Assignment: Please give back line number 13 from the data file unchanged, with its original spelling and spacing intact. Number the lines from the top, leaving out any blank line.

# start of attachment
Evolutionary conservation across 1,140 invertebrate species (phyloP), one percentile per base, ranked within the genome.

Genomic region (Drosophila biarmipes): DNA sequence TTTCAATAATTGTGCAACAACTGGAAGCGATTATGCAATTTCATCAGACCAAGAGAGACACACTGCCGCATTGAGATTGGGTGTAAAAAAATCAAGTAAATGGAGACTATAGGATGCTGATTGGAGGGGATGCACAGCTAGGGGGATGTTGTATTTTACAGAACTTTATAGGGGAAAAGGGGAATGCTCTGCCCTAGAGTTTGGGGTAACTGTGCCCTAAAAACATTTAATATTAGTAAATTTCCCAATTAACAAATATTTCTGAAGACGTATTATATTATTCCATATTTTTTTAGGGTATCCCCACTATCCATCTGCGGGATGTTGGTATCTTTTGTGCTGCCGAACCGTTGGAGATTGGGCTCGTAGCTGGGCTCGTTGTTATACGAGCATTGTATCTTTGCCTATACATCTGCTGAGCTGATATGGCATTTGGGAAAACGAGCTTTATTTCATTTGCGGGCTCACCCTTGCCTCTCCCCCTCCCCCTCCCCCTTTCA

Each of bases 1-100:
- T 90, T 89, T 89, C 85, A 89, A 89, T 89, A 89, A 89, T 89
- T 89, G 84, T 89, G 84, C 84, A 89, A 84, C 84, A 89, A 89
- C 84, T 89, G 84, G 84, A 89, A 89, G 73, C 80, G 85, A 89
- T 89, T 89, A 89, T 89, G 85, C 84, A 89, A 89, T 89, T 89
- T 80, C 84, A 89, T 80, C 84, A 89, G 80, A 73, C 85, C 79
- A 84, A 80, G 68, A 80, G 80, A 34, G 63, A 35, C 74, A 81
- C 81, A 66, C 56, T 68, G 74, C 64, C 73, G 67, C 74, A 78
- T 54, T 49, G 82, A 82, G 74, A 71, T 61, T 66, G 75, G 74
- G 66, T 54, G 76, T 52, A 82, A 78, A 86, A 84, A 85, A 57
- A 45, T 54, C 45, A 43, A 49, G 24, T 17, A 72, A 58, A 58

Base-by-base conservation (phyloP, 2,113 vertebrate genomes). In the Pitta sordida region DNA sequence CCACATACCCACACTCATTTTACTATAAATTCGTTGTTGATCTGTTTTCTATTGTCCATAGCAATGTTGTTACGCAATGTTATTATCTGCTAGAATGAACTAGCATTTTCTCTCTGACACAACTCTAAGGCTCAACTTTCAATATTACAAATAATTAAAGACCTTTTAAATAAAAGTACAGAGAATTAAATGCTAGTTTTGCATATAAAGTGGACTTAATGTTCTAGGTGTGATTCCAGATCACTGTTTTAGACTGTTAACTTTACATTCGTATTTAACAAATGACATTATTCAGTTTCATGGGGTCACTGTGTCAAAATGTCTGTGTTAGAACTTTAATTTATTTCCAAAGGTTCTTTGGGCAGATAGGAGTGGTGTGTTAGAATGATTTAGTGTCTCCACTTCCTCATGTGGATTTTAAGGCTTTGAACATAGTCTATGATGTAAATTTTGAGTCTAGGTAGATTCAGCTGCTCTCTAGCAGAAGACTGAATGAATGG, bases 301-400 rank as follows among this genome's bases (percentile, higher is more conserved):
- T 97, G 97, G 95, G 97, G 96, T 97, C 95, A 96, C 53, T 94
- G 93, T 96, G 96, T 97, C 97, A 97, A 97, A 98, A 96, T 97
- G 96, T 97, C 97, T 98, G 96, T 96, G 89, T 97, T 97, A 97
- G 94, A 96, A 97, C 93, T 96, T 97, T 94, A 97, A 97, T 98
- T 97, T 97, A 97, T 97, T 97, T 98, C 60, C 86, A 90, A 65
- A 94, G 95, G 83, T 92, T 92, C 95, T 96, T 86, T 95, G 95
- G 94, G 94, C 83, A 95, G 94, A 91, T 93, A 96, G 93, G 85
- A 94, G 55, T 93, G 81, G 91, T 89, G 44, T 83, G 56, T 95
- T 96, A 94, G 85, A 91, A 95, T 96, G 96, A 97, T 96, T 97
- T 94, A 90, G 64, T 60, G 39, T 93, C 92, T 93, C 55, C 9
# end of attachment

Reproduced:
- A 45, T 54, C 45, A 43, A 49, G 24, T 17, A 72, A 58, A 58